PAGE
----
There were two groups I used to play Dungeons and Dragons with. One was an after school group which would be at Richard’s house. He had a little conservatory at the back of his house near the hospital. We would go there after school and his mother would give us a tea and biscuits and we would become Elves, Dwarves, Wizards and Warriors.
There was Richard, Simon, James, Paul and me. Richard was great Dungeon Master material. He knew the rules, was very science-orientated, tall, posh-ish accent, globular glasses and priest like embarrassment that girls existed. Everyone in the group was classically nerdy, apart from Simon and me. Simon was more like a class clown, very funny and brave with his humour as well. I was nerdy in terms of the glasses and unpopularity, and by association but without the positive attributes of being academically gifted at the subjects I was interested in. I wanted to be good at science, maths etc., but I wasn’t and my fellow RPG enthusiasts found my inability baffling.
The other group I sometimes played with was two years older than me. This group met at Leo’s house, in the utility room. They were a huge group because Leo was so popular and the kids were no nerds. Far from it. He was the kind of kid that could bless any activity with his own glamour and make it popular and so the kids were raucous, high-spirited, intelligent and popular. They were the kind of kids who without Leo’s protection would have merrily bullied me, if they’d noticed me. But I was blessed with Leo’s friendship. In D&D terms Leo had a massive Charisma score. Whereas Richard’s sessions were somewhat plodding and mission based; Leo’s were anarchic and full of wild magic. Adventures would often end in a maelstrom of betrayal and counter betrayal, spells would be planting talking bombs inside opponents and the dark wit of Dungeon Master Jasper would be lurking behind the twists of the quest, often spelling annihilation for everybody as a fitting climax, played out to mock shrieks of horror and the kind of laughter that hurt. There was always the possibility of inebriation as well. We got piles of toast and pop. It was hard to go back to tea and biscuits.
Role Playing Games had got me. They were perfect. I read White Dwarf and saw Games Workshop as a holy place. Before I already loved Tolkien and Science Fiction and RPG was very much about bringing alive those alternative fictitious universes. The Imperium in the SF RPG Traveller, or the Middle Earth lite of D&D, or the Lovecraftian dankness of the wonderful game Call of Cthulhu. Initially, the Fighting Fantasy books hooked me when I was eleven, each decision sending you to a different page. Though Warlock of Firetop Mountain was ruined by a tedious final labyrinth. Turn left? Turn to page 23 Turn right? Turn to page 117 until you ended up tearing pages out of the book to make sure you didn’t have to return.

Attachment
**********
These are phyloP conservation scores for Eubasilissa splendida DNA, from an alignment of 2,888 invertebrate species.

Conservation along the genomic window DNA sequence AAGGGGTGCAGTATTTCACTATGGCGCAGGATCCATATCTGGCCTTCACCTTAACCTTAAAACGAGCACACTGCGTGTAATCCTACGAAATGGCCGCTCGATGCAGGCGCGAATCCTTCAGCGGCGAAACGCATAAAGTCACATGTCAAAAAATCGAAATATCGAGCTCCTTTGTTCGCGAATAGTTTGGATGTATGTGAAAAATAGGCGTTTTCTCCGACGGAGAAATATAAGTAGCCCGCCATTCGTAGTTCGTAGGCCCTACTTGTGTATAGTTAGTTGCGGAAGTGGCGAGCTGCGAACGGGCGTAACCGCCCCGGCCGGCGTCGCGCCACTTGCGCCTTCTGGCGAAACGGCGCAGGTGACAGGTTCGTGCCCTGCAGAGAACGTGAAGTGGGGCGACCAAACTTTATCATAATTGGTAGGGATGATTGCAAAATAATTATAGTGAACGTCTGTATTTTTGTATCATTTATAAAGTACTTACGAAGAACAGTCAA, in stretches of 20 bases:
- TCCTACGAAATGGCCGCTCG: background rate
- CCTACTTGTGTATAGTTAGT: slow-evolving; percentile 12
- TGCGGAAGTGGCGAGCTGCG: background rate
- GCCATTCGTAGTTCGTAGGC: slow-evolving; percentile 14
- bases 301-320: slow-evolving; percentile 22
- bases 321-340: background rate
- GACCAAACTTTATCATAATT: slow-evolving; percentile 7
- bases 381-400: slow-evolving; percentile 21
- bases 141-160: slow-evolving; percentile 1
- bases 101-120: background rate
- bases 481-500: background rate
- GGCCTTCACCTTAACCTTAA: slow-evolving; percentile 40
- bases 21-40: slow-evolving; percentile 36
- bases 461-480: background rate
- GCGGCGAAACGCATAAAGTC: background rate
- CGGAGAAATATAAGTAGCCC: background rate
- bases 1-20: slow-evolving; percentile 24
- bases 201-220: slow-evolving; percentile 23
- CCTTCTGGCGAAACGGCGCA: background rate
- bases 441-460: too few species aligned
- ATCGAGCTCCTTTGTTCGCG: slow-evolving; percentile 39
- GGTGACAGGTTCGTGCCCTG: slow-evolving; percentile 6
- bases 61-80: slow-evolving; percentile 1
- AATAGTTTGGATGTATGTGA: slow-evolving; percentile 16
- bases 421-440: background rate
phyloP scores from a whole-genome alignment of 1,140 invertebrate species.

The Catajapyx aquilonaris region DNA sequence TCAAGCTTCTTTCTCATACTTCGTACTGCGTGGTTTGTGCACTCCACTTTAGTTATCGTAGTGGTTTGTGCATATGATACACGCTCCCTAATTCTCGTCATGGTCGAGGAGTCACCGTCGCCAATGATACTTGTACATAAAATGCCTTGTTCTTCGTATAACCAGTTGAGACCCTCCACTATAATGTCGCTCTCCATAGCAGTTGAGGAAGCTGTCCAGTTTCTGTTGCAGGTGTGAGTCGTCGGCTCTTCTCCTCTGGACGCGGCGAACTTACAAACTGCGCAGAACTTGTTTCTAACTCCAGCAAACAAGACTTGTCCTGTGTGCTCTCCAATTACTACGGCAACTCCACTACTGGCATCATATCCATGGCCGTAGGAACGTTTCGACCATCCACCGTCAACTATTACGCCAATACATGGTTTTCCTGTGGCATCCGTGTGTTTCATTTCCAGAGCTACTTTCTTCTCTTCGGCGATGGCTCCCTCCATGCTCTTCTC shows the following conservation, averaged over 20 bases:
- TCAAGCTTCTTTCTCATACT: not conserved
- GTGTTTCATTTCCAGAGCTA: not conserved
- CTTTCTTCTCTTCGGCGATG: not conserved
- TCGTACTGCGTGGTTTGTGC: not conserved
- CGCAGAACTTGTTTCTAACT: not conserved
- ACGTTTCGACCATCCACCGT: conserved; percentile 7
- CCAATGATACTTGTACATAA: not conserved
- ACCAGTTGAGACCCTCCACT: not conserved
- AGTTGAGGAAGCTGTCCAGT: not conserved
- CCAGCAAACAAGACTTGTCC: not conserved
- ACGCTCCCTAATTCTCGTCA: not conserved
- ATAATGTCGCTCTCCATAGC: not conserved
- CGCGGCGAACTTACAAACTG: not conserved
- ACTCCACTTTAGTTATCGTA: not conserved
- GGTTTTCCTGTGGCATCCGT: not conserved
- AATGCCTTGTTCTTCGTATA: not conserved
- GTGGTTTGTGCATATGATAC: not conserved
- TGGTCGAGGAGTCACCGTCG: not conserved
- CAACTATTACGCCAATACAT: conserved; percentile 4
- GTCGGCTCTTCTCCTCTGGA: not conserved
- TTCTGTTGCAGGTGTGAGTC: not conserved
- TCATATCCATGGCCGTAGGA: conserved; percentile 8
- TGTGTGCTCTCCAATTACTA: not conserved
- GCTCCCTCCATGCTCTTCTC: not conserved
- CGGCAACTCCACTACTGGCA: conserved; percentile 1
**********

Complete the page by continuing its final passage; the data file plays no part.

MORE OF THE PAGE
But the principal of interacting with a book, telling your own story, spoke to my deeper ambition of being a storyteller myself. I dreamt of creating a universe as rich and interesting as Frank Herbert’s Dune series or Isaac Asimov’s Foundation. In fact, I volunteered to write up the games we were playing as stories and that was the end of my role playing. As soon as I began writing up the adventure of course I wanted to change decisions we had made, add details that had been left out and simply take the story in the direction I wanted to go. So the collaboration, the game actually became an impediment to what I really wanted to do. As a writer I could be the Dungeon Master and every player and non-player character as well. And I didn’t have to roll a twenty sided die to see what happened, who won or lost. The revolution in my life that was to happen when I was fifteen would see me ditch all my former nerdy pursuits as Pink Floyd gave way to punk, science fiction to the Beats and Sartre, RPGs to drinking and getting stoned and girls. When I got to VIth Form I consciously avoided all my former friends. Leo and his group – being two years older – had already disbanded for university and were out of sight, gulped down by the smiley faced, loose-fitting rave scene. I could make some clever point here about how life is one big Role Playing Game, and of course like all clever points, it isn’t really that clever. But I suppose this blog post is a note of gratitude to a pursuit much maligned. All of the things I would get rid of would eventually come back in one form or another and RPGs are still locked somewhere in the deep dark dungeon of my imagination, waiting for a band of unlikely adolescent adventurers to rescue it in the guise of warlocks, elves and warriors. Role two six sided die to see what happens next.
John Bleasdale is a writer. His work has appeared in The Guardian, The Independent, Il Manifesto, as well as CineVue.Com and theStudioExec.com. He has also written a number of plays, screenplays and novels.